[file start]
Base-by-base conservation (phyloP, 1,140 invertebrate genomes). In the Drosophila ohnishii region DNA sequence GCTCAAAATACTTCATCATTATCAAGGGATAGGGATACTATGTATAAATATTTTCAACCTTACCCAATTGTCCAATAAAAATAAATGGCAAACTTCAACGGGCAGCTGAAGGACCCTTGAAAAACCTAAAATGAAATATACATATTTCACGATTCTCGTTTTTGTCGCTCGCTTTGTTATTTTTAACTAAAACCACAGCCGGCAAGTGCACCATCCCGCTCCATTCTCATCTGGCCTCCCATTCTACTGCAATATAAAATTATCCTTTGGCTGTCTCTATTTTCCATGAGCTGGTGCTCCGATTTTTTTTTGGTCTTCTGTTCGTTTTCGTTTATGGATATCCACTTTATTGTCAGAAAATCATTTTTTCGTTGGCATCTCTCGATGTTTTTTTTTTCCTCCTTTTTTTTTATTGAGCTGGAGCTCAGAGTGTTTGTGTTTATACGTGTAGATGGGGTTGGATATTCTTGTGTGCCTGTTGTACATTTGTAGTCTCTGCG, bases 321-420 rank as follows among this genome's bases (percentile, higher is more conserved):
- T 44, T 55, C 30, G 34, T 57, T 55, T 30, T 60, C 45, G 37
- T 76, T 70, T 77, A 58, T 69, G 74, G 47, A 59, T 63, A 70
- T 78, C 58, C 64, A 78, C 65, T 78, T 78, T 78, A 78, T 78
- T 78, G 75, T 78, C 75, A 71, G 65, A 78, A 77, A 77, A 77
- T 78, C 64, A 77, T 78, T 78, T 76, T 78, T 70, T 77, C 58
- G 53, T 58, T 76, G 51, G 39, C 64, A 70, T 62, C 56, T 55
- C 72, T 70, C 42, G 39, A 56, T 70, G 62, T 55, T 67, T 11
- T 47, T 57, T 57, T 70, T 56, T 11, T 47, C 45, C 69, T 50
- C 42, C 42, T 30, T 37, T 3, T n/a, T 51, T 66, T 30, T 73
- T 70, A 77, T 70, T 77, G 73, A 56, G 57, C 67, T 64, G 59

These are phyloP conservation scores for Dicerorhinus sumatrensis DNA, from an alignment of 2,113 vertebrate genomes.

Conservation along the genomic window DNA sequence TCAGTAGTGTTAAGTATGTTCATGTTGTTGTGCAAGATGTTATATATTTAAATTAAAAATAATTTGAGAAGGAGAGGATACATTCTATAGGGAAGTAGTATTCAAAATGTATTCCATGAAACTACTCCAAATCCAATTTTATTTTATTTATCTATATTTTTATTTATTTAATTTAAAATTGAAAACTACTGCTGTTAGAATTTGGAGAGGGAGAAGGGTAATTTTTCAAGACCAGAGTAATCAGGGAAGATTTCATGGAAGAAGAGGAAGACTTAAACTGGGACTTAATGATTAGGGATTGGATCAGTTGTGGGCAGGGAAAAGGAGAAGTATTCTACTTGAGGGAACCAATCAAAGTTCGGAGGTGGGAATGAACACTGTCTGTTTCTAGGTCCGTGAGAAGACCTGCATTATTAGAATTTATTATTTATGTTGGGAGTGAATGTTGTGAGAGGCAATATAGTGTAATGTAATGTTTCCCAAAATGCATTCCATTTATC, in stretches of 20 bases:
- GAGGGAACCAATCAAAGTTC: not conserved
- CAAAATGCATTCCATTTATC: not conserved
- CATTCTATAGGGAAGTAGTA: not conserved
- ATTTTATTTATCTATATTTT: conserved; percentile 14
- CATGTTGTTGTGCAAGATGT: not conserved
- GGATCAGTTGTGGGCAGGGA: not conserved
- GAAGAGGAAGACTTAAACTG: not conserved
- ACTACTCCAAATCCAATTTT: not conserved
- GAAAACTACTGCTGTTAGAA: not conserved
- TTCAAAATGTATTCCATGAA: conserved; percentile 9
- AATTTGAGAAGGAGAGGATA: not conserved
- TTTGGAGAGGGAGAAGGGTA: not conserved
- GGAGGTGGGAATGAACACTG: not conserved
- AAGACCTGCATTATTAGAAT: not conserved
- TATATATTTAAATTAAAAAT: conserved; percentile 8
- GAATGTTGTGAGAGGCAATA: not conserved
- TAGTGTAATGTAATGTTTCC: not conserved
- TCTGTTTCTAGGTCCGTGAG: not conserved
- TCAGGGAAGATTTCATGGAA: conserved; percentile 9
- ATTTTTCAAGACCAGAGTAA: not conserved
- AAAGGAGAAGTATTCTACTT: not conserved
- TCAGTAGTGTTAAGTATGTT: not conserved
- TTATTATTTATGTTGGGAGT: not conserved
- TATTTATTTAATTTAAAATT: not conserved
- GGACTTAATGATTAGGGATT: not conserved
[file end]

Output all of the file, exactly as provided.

Base-by-base conservation (phyloP, 1,140 invertebrate genomes). In the Drosophila ohnishii region DNA sequence GCTCAAAATACTTCATCATTATCAAGGGATAGGGATACTATGTATAAATATTTTCAACCTTACCCAATTGTCCAATAAAAATAAATGGCAAACTTCAACGGGCAGCTGAAGGACCCTTGAAAAACCTAAAATGAAATATACATATTTCACGATTCTCGTTTTTGTCGCTCGCTTTGTTATTTTTAACTAAAACCACAGCCGGCAAGTGCACCATCCCGCTCCATTCTCATCTGGCCTCCCATTCTACTGCAATATAAAATTATCCTTTGGCTGTCTCTATTTTCCATGAGCTGGTGCTCCGATTTTTTTTTGGTCTTCTGTTCGTTTTCGTTTATGGATATCCACTTTATTGTCAGAAAATCATTTTTTCGTTGGCATCTCTCGATGTTTTTTTTTTCCTCCTTTTTTTTTATTGAGCTGGAGCTCAGAGTGTTTGTGTTTATACGTGTAGATGGGGTTGGATATTCTTGTGTGCCTGTTGTACATTTGTAGTCTCTGCG, bases 321-420 rank as follows among this genome's bases (percentile, higher is more conserved):
- T 44, T 55, C 30, G 34, T 57, T 55, T 30, T 60, C 45, G 37
- T 76, T 70, T 77, A 58, T 69, G 74, G 47, A 59, T 63, A 70
- T 78, C 58, C 64, A 78, C 65, T 78, T 78, T 78, A 78, T 78
- T 78, G 75, T 78, C 75, A 71, G 65, A 78, A 77, A 77, A 77
- T 78, C 64, A 77, T 78, T 78, T 76, T 78, T 70, T 77, C 58
- G 53, T 58, T 76, G 51, G 39, C 64, A 70, T 62, C 56, T 55
- C 72, T 70, C 42, G 39, A 56, T 70, G 62, T 55, T 67, T 11
- T 47, T 57, T 57, T 70, T 56, T 11, T 47, C 45, C 69, T 50
- C 42, C 42, T 30, T 37, T 3, T n/a, T 51, T 66, T 30, T 73
- T 70, A 77, T 70, T 77, G 73, A 56, G 57, C 67, T 64, G 59

These are phyloP conservation scores for Dicerorhinus sumatrensis DNA, from an alignment of 2,113 vertebrate genomes.

Conservation along the genomic window DNA sequence TCAGTAGTGTTAAGTATGTTCATGTTGTTGTGCAAGATGTTATATATTTAAATTAAAAATAATTTGAGAAGGAGAGGATACATTCTATAGGGAAGTAGTATTCAAAATGTATTCCATGAAACTACTCCAAATCCAATTTTATTTTATTTATCTATATTTTTATTTATTTAATTTAAAATTGAAAACTACTGCTGTTAGAATTTGGAGAGGGAGAAGGGTAATTTTTCAAGACCAGAGTAATCAGGGAAGATTTCATGGAAGAAGAGGAAGACTTAAACTGGGACTTAATGATTAGGGATTGGATCAGTTGTGGGCAGGGAAAAGGAGAAGTATTCTACTTGAGGGAACCAATCAAAGTTCGGAGGTGGGAATGAACACTGTCTGTTTCTAGGTCCGTGAGAAGACCTGCATTATTAGAATTTATTATTTATGTTGGGAGTGAATGTTGTGAGAGGCAATATAGTGTAATGTAATGTTTCCCAAAATGCATTCCATTTATC, in stretches of 20 bases:
- GAGGGAACCAATCAAAGTTC: not conserved
- CAAAATGCATTCCATTTATC: not conserved
- CATTCTATAGGGAAGTAGTA: not conserved
- ATTTTATTTATCTATATTTT: conserved; percentile 14
- CATGTTGTTGTGCAAGATGT: not conserved
- GGATCAGTTGTGGGCAGGGA: not conserved
- GAAGAGGAAGACTTAAACTG: not conserved
- ACTACTCCAAATCCAATTTT: not conserved
- GAAAACTACTGCTGTTAGAA: not conserved
- TTCAAAATGTATTCCATGAA: conserved; percentile 9
- AATTTGAGAAGGAGAGGATA: not conserved
- TTTGGAGAGGGAGAAGGGTA: not conserved
- GGAGGTGGGAATGAACACTG: not conserved
- AAGACCTGCATTATTAGAAT: not conserved
- TATATATTTAAATTAAAAAT: conserved; percentile 8
- GAATGTTGTGAGAGGCAATA: not conserved
- TAGTGTAATGTAATGTTTCC: not conserved
- TCTGTTTCTAGGTCCGTGAG: not conserved
- TCAGGGAAGATTTCATGGAA: conserved; percentile 9
- ATTTTTCAAGACCAGAGTAA: not conserved
- AAAGGAGAAGTATTCTACTT: not conserved
- TCAGTAGTGTTAAGTATGTT: not conserved
- TTATTATTTATGTTGGGAGT: not conserved
- TATTTATTTAATTTAAAATT: not conserved
- GGACTTAATGATTAGGGATT: not conserved